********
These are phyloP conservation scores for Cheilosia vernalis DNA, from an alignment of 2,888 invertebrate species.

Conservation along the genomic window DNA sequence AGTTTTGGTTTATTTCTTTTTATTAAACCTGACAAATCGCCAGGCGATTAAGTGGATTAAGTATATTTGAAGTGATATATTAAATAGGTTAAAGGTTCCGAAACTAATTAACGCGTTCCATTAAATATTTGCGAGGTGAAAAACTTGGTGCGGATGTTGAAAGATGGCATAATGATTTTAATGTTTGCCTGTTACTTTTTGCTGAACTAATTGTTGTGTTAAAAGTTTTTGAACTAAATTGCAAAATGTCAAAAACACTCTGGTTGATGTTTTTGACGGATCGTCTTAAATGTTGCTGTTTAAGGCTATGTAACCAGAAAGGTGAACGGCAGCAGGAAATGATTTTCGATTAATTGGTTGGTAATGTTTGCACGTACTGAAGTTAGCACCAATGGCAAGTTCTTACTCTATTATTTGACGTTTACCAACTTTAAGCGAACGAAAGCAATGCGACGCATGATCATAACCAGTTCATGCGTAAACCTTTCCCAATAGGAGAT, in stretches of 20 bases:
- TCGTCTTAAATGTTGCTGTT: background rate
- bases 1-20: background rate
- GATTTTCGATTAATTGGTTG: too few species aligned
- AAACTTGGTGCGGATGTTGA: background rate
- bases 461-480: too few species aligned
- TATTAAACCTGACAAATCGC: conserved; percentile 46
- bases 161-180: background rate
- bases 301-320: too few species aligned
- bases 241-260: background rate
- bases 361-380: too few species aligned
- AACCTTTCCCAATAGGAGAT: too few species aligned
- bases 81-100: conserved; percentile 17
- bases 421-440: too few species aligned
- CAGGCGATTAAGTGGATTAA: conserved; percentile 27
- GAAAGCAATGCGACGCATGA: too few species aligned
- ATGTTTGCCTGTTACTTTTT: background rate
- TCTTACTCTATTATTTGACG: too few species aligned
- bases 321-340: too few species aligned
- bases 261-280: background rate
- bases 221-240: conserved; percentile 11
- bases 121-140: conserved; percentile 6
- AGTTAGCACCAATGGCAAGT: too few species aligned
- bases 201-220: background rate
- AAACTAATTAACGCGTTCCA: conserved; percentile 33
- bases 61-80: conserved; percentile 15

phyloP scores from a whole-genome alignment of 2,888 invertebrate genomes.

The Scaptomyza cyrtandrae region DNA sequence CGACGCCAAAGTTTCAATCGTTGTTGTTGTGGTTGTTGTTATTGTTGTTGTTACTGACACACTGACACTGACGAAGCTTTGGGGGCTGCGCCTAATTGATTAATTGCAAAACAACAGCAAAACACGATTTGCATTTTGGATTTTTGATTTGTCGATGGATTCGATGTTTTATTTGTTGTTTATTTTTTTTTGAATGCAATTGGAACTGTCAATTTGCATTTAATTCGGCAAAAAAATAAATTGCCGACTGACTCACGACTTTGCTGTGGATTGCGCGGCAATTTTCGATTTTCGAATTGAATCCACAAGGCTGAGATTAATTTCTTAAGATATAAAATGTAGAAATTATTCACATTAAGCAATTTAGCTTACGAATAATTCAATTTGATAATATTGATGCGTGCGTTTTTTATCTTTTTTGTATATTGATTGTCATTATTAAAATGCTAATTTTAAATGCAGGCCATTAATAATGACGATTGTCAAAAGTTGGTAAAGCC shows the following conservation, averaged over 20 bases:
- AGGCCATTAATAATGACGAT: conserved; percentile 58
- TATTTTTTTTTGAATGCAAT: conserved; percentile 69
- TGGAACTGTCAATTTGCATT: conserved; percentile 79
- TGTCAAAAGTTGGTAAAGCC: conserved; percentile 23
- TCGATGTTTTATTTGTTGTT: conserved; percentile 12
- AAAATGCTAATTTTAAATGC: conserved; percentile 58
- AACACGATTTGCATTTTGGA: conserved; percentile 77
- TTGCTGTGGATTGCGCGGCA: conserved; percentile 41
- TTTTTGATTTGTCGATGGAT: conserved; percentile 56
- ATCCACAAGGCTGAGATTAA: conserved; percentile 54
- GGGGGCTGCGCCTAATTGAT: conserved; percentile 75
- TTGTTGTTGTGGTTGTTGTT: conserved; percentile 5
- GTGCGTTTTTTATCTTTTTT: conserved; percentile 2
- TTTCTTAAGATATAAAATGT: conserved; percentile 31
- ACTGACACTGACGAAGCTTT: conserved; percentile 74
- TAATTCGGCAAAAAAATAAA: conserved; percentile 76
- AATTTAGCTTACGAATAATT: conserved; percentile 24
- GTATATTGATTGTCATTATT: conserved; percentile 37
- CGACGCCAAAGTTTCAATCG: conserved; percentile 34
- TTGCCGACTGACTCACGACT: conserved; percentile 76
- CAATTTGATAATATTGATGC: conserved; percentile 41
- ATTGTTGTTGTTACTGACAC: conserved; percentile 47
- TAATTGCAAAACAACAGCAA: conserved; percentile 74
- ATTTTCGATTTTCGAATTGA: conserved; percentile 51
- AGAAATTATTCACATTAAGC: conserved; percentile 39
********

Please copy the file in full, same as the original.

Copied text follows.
These are phyloP conservation scores for Cheilosia vernalis DNA, from an alignment of 2,888 invertebrate species.

Conservation along the genomic window DNA sequence AGTTTTGGTTTATTTCTTTTTATTAAACCTGACAAATCGCCAGGCGATTAAGTGGATTAAGTATATTTGAAGTGATATATTAAATAGGTTAAAGGTTCCGAAACTAATTAACGCGTTCCATTAAATATTTGCGAGGTGAAAAACTTGGTGCGGATGTTGAAAGATGGCATAATGATTTTAATGTTTGCCTGTTACTTTTTGCTGAACTAATTGTTGTGTTAAAAGTTTTTGAACTAAATTGCAAAATGTCAAAAACACTCTGGTTGATGTTTTTGACGGATCGTCTTAAATGTTGCTGTTTAAGGCTATGTAACCAGAAAGGTGAACGGCAGCAGGAAATGATTTTCGATTAATTGGTTGGTAATGTTTGCACGTACTGAAGTTAGCACCAATGGCAAGTTCTTACTCTATTATTTGACGTTTACCAACTTTAAGCGAACGAAAGCAATGCGACGCATGATCATAACCAGTTCATGCGTAAACCTTTCCCAATAGGAGAT, in stretches of 20 bases:
- TCGTCTTAAATGTTGCTGTT: background rate
- bases 1-20: background rate
- GATTTTCGATTAATTGGTTG: too few species aligned
- AAACTTGGTGCGGATGTTGA: background rate
- bases 461-480: too few species aligned
- TATTAAACCTGACAAATCGC: conserved; percentile 46
- bases 161-180: background rate
- bases 301-320: too few species aligned
- bases 241-260: background rate
- bases 361-380: too few species aligned
- AACCTTTCCCAATAGGAGAT: too few species aligned
- bases 81-100: conserved; percentile 17
- bases 421-440: too few species aligned
- CAGGCGATTAAGTGGATTAA: conserved; percentile 27
- GAAAGCAATGCGACGCATGA: too few species aligned
- ATGTTTGCCTGTTACTTTTT: background rate
- TCTTACTCTATTATTTGACG: too few species aligned
- bases 321-340: too few species aligned
- bases 261-280: background rate
- bases 221-240: conserved; percentile 11
- bases 121-140: conserved; percentile 6
- AGTTAGCACCAATGGCAAGT: too few species aligned
- bases 201-220: background rate
- AAACTAATTAACGCGTTCCA: conserved; percentile 33
- bases 61-80: conserved; percentile 15

phyloP scores from a whole-genome alignment of 2,888 invertebrate genomes.

The Scaptomyza cyrtandrae region DNA sequence CGACGCCAAAGTTTCAATCGTTGTTGTTGTGGTTGTTGTTATTGTTGTTGTTACTGACACACTGACACTGACGAAGCTTTGGGGGCTGCGCCTAATTGATTAATTGCAAAACAACAGCAAAACACGATTTGCATTTTGGATTTTTGATTTGTCGATGGATTCGATGTTTTATTTGTTGTTTATTTTTTTTTGAATGCAATTGGAACTGTCAATTTGCATTTAATTCGGCAAAAAAATAAATTGCCGACTGACTCACGACTTTGCTGTGGATTGCGCGGCAATTTTCGATTTTCGAATTGAATCCACAAGGCTGAGATTAATTTCTTAAGATATAAAATGTAGAAATTATTCACATTAAGCAATTTAGCTTACGAATAATTCAATTTGATAATATTGATGCGTGCGTTTTTTATCTTTTTTGTATATTGATTGTCATTATTAAAATGCTAATTTTAAATGCAGGCCATTAATAATGACGATTGTCAAAAGTTGGTAAAGCC shows the following conservation, averaged over 20 bases:
- AGGCCATTAATAATGACGAT: conserved; percentile 58
- TATTTTTTTTTGAATGCAAT: conserved; percentile 69
- TGGAACTGTCAATTTGCATT: conserved; percentile 79
- TGTCAAAAGTTGGTAAAGCC: conserved; percentile 23
- TCGATGTTTTATTTGTTGTT: conserved; percentile 12
- AAAATGCTAATTTTAAATGC: conserved; percentile 58
- AACACGATTTGCATTTTGGA: conserved; percentile 77
- TTGCTGTGGATTGCGCGGCA: conserved; percentile 41
- TTTTTGATTTGTCGATGGAT: conserved; percentile 56
- ATCCACAAGGCTGAGATTAA: conserved; percentile 54
- GGGGGCTGCGCCTAATTGAT: conserved; percentile 75
- TTGTTGTTGTGGTTGTTGTT: conserved; percentile 5
- GTGCGTTTTTTATCTTTTTT: conserved; percentile 2
- TTTCTTAAGATATAAAATGT: conserved; percentile 31
- ACTGACACTGACGAAGCTTT: conserved; percentile 74
- TAATTCGGCAAAAAAATAAA: conserved; percentile 76
- AATTTAGCTTACGAATAATT: conserved; percentile 24
- GTATATTGATTGTCATTATT: conserved; percentile 37
- CGACGCCAAAGTTTCAATCG: conserved; percentile 34
- TTGCCGACTGACTCACGACT: conserved; percentile 76
- CAATTTGATAATATTGATGC: conserved; percentile 41
- ATTGTTGTTGTTACTGACAC: conserved; percentile 47
- TAATTGCAAAACAACAGCAA: conserved; percentile 74
- ATTTTCGATTTTCGAATTGA: conserved; percentile 51
- AGAAATTATTCACATTAAGC: conserved; percentile 39